Why Can't I Improve My Second Language Proficiency?
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Problems in Improving Second Language Proficiency
Most individuals usually have an extremely hard time improving their second language proficiency. Whether it be from a beginning to an intermediate or intermediate to advanced level, most people find it very difficult to make the jump and be more proficient in listening and speaking and/or reading and writing.
Since studying Thai and living in Thailand from 2003, I have not progressed much beyond the intermediate stage of listening and speaking. It has been even worse for reading and writing in which I have stagnated at the beginning level.
Why, then, can't I improve my second language proficiency in Thai? After pondering this question, I have determined that it is a combination of motivational, cultural, and environmental factors which I will examine in this article.
Reasons for Not Being Able to Improve My Second Language Proficiency
Based on my experiences of formally studying Thai for two years and having lived in Thailand since 2003, I have concluded that my Thai language proficiency in all four skills has stagnated for the following reasons: one, lack of motivation; two, unwillingness to accept Thai-ness or Thaification; three, unwillingness to correct badly learned language habits; four, comprehension and language responses which aren't reflexive; and five, being in the incorrect immersion environment.
1. Lack of Motivation
The biggest reason for stagnation and some atrophy in my Thai proficiency is due to lack of motivation. For the past few years, I have been non-motivated to improve my Thai due to the following two reasons: one, I don't really need Thai to satisfy basic social needs; and two, there is really no reward for me to improve my proficiency.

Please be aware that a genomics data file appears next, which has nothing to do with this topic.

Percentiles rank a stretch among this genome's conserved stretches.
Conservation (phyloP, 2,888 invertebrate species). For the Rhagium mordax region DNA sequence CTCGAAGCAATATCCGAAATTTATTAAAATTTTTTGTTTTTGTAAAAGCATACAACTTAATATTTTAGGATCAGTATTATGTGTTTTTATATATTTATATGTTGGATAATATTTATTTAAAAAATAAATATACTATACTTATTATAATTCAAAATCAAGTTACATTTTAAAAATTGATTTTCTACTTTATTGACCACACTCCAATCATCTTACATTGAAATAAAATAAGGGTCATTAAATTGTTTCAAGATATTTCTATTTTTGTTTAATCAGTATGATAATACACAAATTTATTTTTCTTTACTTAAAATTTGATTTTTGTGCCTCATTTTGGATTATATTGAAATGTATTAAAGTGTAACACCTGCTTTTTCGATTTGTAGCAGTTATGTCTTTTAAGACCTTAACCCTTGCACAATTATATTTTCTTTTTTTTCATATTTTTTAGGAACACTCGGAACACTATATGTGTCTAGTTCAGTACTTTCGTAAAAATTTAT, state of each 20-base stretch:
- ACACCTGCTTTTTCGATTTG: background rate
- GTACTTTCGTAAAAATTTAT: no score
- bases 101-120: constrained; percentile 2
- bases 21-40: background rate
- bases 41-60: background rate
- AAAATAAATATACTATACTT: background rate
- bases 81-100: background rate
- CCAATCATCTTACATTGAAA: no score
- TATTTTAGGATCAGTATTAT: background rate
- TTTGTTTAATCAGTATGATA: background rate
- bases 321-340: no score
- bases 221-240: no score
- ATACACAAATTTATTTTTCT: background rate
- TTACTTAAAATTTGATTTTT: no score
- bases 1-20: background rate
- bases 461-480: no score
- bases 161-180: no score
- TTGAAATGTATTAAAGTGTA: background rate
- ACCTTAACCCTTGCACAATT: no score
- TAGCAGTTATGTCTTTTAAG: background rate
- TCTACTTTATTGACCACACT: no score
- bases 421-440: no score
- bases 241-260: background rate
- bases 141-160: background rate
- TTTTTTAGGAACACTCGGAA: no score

In Bangkok, I lived and worked in an environment where English could be used to satisfy all of my needs. At the school where I taught English, I could get by practicing all four English skills with school administration, fellow teachers, and students. Outside of school, most native Thai working in hospitals, stores, businesses, and government offices were able to communicate with me in English.
Now that I am retired and living in Udon Thani, a provincial city, the situation is almost similar to when I lived in Bangkok.
When I was learning Chinese Mandarin and Taiwanese years ago, there were personal rewards in improving language proficiency. These rewards were manifested in better communication with my Taiwanese wife who couldn't speak English very well. Improved proficiency in Mandarin also meant that I would receive more money in my job with the government. In Thailand today, there are no personal rewards for improving my Thai.
For the above two reasons, I have been unmotivated to actively practice speaking, reading, and writing. While listening, I do it very passively with no plan for improving my comprehension.
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2. Unwillingness to Accept Thai-ness or Thaification